As momentum built and word spread about the work Rio Grande City Public Library was doing, people and organizations began reaching out to the library. For example, in 2013, the Rio Grande City Consolidated School District contacted the library because the district was switching to online job applications and were concerned about potential applicants without internet access. "Of course we were delighted and expressed how helping job seekers is a priority for us," says Fultz. "They needed our help getting people ready for this and oriented the library first before rollout."
In 2013 the Texas Library Association created the Workforce Partnerships Task Force to examine this issue, determine how libraries could partner with local workforce solutions boards, and develop resources and strategies to assist libraries in their deployment of robust workforce development services and resources. Fultz was appointed to the newly formed statewide taskforce focused on libraries and workforce development in Texas. She currently serves as co-chair of this Task Force. In fact, the Rio Grande City library's work served as a statewide model for workforce collaborations. Fultz presented on the topic at Texas Library Association (TLA) Annual Conference in 2014 and was on the planning committee for 2015.
When Sharon Amastae became the 2015 TLA President at the time she wanted to involve library staff outside urban areas, she reached out to Fultz for her involvement. Fultz has since been a liaison for the program committee of the TLA Latino Caucus Round Table, a TLA counselor, and attends executive council meetings. She sees this as another opportunity to find partners and collaborate.
Other examples of the library's efforts to support economic development in this small community include partnering with the University of Texas Rio Grande Valley on small business development, as well as offering workshops on counseling and payroll compliance and a recent seminar on Financing Options for Small Business.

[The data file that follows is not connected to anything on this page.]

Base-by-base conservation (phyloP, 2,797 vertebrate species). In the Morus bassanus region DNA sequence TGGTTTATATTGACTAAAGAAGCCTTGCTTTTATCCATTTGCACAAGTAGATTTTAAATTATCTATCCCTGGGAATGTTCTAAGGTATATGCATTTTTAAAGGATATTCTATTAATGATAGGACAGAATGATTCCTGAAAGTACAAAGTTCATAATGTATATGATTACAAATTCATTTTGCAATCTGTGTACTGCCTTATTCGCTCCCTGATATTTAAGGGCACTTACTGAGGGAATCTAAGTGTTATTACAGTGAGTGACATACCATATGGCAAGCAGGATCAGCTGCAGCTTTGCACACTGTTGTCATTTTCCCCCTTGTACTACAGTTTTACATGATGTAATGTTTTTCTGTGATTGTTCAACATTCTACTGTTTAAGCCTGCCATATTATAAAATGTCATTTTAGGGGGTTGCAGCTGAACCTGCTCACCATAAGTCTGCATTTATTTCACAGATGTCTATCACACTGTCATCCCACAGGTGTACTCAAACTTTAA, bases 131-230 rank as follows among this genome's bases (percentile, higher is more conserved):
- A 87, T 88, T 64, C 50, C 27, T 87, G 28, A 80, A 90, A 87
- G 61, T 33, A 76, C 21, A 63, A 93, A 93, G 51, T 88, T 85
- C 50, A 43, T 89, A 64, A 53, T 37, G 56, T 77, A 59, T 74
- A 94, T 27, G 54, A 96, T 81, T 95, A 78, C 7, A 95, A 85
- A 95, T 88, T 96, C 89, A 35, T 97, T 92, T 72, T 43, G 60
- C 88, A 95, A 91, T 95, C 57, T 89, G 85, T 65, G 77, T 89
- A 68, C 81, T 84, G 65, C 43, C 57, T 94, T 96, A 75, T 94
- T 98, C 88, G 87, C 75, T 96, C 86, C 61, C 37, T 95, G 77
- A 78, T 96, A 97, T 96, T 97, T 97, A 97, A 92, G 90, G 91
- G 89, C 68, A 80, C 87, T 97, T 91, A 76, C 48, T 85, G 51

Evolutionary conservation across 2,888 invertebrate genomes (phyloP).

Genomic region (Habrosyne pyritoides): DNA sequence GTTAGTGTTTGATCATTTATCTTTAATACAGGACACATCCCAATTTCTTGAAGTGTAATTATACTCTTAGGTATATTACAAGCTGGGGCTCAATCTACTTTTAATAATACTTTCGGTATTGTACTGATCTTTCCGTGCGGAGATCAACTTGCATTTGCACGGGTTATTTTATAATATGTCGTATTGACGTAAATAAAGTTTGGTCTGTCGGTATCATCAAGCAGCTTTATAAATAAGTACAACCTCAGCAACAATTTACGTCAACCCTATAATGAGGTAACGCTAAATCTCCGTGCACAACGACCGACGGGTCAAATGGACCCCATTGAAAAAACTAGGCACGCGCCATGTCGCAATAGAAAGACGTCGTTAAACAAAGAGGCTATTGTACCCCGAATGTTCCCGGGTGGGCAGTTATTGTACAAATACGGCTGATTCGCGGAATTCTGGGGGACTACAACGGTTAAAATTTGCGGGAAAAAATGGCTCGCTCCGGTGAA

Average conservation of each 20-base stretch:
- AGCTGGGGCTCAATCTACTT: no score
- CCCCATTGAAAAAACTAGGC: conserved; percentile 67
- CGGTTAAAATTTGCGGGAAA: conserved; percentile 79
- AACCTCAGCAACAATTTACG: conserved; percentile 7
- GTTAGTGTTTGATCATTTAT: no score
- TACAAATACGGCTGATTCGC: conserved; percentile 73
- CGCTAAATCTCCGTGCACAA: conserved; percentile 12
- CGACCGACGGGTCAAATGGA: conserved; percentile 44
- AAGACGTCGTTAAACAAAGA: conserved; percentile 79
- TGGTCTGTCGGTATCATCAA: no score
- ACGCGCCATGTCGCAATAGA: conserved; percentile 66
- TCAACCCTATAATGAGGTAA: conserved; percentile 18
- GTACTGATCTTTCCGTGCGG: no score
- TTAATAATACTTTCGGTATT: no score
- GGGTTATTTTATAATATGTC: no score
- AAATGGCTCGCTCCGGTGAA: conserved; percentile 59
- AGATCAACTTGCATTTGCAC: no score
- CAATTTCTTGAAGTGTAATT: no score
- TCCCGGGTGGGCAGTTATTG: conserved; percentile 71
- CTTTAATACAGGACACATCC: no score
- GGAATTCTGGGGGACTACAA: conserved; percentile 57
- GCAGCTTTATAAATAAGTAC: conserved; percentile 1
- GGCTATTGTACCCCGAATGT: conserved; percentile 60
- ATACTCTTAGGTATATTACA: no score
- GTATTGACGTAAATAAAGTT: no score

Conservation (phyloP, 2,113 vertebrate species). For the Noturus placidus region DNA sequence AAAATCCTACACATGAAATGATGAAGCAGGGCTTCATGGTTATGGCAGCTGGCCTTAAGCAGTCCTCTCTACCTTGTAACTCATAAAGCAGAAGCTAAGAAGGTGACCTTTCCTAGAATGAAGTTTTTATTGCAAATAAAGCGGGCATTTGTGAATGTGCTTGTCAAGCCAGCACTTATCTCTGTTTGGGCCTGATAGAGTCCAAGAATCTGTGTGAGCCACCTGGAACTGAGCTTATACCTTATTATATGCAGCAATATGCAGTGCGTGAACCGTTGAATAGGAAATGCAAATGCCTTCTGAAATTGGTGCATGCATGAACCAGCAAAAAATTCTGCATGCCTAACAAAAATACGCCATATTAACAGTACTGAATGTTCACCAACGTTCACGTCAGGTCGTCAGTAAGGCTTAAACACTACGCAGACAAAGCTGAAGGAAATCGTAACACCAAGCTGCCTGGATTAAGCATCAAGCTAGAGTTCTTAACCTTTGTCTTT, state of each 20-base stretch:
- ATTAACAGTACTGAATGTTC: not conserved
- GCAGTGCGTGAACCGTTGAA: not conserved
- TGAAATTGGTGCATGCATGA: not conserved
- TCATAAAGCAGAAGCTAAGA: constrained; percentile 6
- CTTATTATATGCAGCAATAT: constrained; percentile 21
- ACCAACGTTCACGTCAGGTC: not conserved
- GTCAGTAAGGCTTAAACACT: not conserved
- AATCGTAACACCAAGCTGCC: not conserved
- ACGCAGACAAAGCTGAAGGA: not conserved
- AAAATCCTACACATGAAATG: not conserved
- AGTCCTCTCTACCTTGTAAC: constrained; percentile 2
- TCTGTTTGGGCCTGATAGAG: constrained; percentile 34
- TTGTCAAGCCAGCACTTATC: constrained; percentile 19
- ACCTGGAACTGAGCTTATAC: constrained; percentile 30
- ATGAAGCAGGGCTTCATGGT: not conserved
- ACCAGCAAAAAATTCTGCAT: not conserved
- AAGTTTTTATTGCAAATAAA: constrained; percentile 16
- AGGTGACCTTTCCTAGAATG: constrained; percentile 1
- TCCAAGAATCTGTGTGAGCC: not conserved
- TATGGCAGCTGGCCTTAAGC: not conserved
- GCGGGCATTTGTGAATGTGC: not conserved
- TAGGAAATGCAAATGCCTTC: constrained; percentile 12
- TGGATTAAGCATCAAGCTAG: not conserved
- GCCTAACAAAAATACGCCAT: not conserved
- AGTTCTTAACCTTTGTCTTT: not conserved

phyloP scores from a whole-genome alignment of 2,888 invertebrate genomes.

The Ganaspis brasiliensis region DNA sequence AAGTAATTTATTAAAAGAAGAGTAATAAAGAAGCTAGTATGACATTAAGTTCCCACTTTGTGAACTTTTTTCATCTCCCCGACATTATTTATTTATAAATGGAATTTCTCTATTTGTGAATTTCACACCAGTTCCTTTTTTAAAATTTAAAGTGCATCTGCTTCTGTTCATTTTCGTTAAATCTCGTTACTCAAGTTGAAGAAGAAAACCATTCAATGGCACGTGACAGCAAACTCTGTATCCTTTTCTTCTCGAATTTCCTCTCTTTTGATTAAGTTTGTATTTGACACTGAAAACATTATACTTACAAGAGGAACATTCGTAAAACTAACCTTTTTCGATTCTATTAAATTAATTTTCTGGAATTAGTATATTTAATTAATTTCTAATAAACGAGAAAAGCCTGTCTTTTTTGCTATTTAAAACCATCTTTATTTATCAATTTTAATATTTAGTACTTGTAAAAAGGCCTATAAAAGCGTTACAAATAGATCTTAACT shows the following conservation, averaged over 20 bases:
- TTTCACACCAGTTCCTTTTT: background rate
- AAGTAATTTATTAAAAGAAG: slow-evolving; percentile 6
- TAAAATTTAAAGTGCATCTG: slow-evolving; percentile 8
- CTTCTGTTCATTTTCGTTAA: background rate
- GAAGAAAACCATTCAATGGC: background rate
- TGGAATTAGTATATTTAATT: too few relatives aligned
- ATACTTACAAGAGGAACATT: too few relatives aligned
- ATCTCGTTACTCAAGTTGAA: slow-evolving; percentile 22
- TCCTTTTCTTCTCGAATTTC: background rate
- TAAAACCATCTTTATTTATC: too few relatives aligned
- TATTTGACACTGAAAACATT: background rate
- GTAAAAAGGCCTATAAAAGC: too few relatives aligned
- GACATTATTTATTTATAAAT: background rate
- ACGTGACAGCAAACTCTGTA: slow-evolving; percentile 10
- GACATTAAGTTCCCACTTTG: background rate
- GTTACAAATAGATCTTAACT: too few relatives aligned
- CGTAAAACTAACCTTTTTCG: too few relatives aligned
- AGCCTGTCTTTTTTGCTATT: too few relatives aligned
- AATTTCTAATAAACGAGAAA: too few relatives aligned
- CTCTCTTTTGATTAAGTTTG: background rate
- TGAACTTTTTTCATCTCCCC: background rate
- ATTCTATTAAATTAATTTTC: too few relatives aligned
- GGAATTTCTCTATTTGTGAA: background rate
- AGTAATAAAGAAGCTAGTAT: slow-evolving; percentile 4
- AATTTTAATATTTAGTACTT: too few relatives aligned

The staff of six, including Fultz, are all full time, and with the many changes over the years, and new workforce initiatives in particular, she says "You realize that you can't do it all if you don't have a good staff. We're all in this together, and they've all stepped up."
For their work, Fultz and the library have been recognized numerous times. They were named Texas Library Innovators in the category of Small Public Library from TSLAC in 2012. In September 2013, city commissioners in Rio Grande City recognized Fultz for her work in the area of child literacy and community involvement, and, in December 2015, Fultz received a Special Recognition Award for bringing distinction to the city at the Rio Grande City Longevity Awards and Employee Banquet. Fultz was even the selected by the parade marshal at a city 2012 Christmas parade by the RGC Chamber of Commerce!
But accolades are decidedly a happy outcome and not the driving force for Fultz. "This is my town. I always thought, if was going to come back it would be to make a difference. I love my job just as much today as when I started. It's changing and we have to change with it."
Top: A street view of the Rio Grande City Public Library.
Middle: Presenters from the program Legal Tips for Small Businesses. From left: Norma Gomez Fultz, Director, RGC Public Library; Speaker Amber VanSchuyver, Attorney Texas RioGrande Legal Aid; Dr. Richard Irizarry, Director, University of Texas Rio Grande Valley (UTRGV) Starr County Campus; Balde Morales, Certified Business Advisor, UTRGV Small Business Development Center; and Hector Landez, Program Manager, UTRGV Rio South Texas Regional Procurement.
Bottom: Patrons attend the program Basics of Payroll Compliance with from left: Balde Morales, Norma Gomez Fultz and Cristina Cantu, Business Advisor UTRGV Small Business Development Center.